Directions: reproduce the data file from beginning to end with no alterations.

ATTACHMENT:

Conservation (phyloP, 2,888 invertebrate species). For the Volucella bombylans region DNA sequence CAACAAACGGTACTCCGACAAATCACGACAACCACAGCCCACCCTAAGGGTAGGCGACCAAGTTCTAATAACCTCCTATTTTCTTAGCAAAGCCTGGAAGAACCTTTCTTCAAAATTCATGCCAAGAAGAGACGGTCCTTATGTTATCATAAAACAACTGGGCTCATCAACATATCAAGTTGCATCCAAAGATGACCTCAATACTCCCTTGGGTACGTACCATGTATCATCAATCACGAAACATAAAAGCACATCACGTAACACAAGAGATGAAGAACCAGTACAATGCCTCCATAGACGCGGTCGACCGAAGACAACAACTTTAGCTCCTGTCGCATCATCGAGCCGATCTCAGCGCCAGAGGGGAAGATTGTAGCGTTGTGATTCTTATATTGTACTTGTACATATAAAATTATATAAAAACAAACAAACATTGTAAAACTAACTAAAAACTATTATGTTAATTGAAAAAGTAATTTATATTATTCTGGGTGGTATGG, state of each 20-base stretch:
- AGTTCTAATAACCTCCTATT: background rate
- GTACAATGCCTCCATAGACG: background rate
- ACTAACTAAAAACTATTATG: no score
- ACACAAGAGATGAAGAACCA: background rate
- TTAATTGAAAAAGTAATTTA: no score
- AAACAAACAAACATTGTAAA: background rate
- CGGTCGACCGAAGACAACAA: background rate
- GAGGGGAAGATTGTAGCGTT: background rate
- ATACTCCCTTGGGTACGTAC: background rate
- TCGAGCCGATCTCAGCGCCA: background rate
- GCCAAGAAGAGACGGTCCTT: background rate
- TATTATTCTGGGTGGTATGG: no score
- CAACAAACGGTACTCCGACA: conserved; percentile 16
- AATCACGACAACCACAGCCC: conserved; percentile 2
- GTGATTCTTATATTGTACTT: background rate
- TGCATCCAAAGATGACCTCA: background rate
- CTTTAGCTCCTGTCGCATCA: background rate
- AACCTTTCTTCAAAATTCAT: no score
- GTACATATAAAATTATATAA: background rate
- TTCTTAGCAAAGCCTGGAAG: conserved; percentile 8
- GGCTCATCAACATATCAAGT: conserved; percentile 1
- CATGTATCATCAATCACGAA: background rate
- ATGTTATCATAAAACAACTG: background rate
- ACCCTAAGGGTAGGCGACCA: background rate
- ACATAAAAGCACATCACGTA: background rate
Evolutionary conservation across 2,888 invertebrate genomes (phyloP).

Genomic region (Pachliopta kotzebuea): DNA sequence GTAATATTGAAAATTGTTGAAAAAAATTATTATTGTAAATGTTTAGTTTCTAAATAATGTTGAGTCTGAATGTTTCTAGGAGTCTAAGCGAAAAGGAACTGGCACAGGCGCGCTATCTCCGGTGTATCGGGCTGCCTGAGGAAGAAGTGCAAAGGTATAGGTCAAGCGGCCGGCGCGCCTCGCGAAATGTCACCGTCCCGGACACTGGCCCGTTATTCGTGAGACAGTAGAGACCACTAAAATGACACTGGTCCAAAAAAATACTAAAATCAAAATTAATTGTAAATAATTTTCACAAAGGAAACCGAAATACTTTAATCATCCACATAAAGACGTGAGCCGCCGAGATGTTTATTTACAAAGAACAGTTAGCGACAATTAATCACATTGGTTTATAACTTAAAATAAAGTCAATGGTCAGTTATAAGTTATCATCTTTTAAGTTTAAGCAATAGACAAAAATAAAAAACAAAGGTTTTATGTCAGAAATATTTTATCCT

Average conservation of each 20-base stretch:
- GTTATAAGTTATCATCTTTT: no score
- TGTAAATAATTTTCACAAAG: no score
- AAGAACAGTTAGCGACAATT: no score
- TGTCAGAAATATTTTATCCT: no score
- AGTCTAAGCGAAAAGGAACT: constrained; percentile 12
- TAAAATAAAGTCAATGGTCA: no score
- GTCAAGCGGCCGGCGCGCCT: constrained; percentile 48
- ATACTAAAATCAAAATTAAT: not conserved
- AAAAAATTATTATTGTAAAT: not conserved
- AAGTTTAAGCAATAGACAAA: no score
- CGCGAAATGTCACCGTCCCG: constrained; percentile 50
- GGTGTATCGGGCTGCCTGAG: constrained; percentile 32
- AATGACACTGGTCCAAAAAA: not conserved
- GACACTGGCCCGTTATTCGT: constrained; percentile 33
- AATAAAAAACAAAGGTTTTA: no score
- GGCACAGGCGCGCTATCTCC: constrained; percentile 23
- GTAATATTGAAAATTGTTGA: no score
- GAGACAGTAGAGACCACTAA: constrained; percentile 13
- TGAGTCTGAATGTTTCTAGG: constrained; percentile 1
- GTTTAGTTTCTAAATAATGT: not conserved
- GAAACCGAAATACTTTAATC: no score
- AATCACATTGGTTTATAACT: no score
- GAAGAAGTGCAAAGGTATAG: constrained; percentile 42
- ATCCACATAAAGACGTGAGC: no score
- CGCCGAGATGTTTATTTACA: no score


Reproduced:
Conservation (phyloP, 2,888 invertebrate species). For the Volucella bombylans region DNA sequence CAACAAACGGTACTCCGACAAATCACGACAACCACAGCCCACCCTAAGGGTAGGCGACCAAGTTCTAATAACCTCCTATTTTCTTAGCAAAGCCTGGAAGAACCTTTCTTCAAAATTCATGCCAAGAAGAGACGGTCCTTATGTTATCATAAAACAACTGGGCTCATCAACATATCAAGTTGCATCCAAAGATGACCTCAATACTCCCTTGGGTACGTACCATGTATCATCAATCACGAAACATAAAAGCACATCACGTAACACAAGAGATGAAGAACCAGTACAATGCCTCCATAGACGCGGTCGACCGAAGACAACAACTTTAGCTCCTGTCGCATCATCGAGCCGATCTCAGCGCCAGAGGGGAAGATTGTAGCGTTGTGATTCTTATATTGTACTTGTACATATAAAATTATATAAAAACAAACAAACATTGTAAAACTAACTAAAAACTATTATGTTAATTGAAAAAGTAATTTATATTATTCTGGGTGGTATGG, state of each 20-base stretch:
- AGTTCTAATAACCTCCTATT: background rate
- GTACAATGCCTCCATAGACG: background rate
- ACTAACTAAAAACTATTATG: no score
- ACACAAGAGATGAAGAACCA: background rate
- TTAATTGAAAAAGTAATTTA: no score
- AAACAAACAAACATTGTAAA: background rate
- CGGTCGACCGAAGACAACAA: background rate
- GAGGGGAAGATTGTAGCGTT: background rate
- ATACTCCCTTGGGTACGTAC: background rate
- TCGAGCCGATCTCAGCGCCA: background rate
- GCCAAGAAGAGACGGTCCTT: background rate
- TATTATTCTGGGTGGTATGG: no score
- CAACAAACGGTACTCCGACA: conserved; percentile 16
- AATCACGACAACCACAGCCC: conserved; percentile 2
- GTGATTCTTATATTGTACTT: background rate
- TGCATCCAAAGATGACCTCA: background rate
- CTTTAGCTCCTGTCGCATCA: background rate
- AACCTTTCTTCAAAATTCAT: no score
- GTACATATAAAATTATATAA: background rate
- TTCTTAGCAAAGCCTGGAAG: conserved; percentile 8
- GGCTCATCAACATATCAAGT: conserved; percentile 1
- CATGTATCATCAATCACGAA: background rate
- ATGTTATCATAAAACAACTG: background rate
- ACCCTAAGGGTAGGCGACCA: background rate
- ACATAAAAGCACATCACGTA: background rate
Evolutionary conservation across 2,888 invertebrate genomes (phyloP).

Genomic region (Pachliopta kotzebuea): DNA sequence GTAATATTGAAAATTGTTGAAAAAAATTATTATTGTAAATGTTTAGTTTCTAAATAATGTTGAGTCTGAATGTTTCTAGGAGTCTAAGCGAAAAGGAACTGGCACAGGCGCGCTATCTCCGGTGTATCGGGCTGCCTGAGGAAGAAGTGCAAAGGTATAGGTCAAGCGGCCGGCGCGCCTCGCGAAATGTCACCGTCCCGGACACTGGCCCGTTATTCGTGAGACAGTAGAGACCACTAAAATGACACTGGTCCAAAAAAATACTAAAATCAAAATTAATTGTAAATAATTTTCACAAAGGAAACCGAAATACTTTAATCATCCACATAAAGACGTGAGCCGCCGAGATGTTTATTTACAAAGAACAGTTAGCGACAATTAATCACATTGGTTTATAACTTAAAATAAAGTCAATGGTCAGTTATAAGTTATCATCTTTTAAGTTTAAGCAATAGACAAAAATAAAAAACAAAGGTTTTATGTCAGAAATATTTTATCCT

Average conservation of each 20-base stretch:
- GTTATAAGTTATCATCTTTT: no score
- TGTAAATAATTTTCACAAAG: no score
- AAGAACAGTTAGCGACAATT: no score
- TGTCAGAAATATTTTATCCT: no score
- AGTCTAAGCGAAAAGGAACT: constrained; percentile 12
- TAAAATAAAGTCAATGGTCA: no score
- GTCAAGCGGCCGGCGCGCCT: constrained; percentile 48
- ATACTAAAATCAAAATTAAT: not conserved
- AAAAAATTATTATTGTAAAT: not conserved
- AAGTTTAAGCAATAGACAAA: no score
- CGCGAAATGTCACCGTCCCG: constrained; percentile 50
- GGTGTATCGGGCTGCCTGAG: constrained; percentile 32
- AATGACACTGGTCCAAAAAA: not conserved
- GACACTGGCCCGTTATTCGT: constrained; percentile 33
- AATAAAAAACAAAGGTTTTA: no score
- GGCACAGGCGCGCTATCTCC: constrained; percentile 23
- GTAATATTGAAAATTGTTGA: no score
- GAGACAGTAGAGACCACTAA: constrained; percentile 13
- TGAGTCTGAATGTTTCTAGG: constrained; percentile 1
- GTTTAGTTTCTAAATAATGT: not conserved
- GAAACCGAAATACTTTAATC: no score
- AATCACATTGGTTTATAACT: no score
- GAAGAAGTGCAAAGGTATAG: constrained; percentile 42
- ATCCACATAAAGACGTGAGC: no score
- CGCCGAGATGTTTATTTACA: no score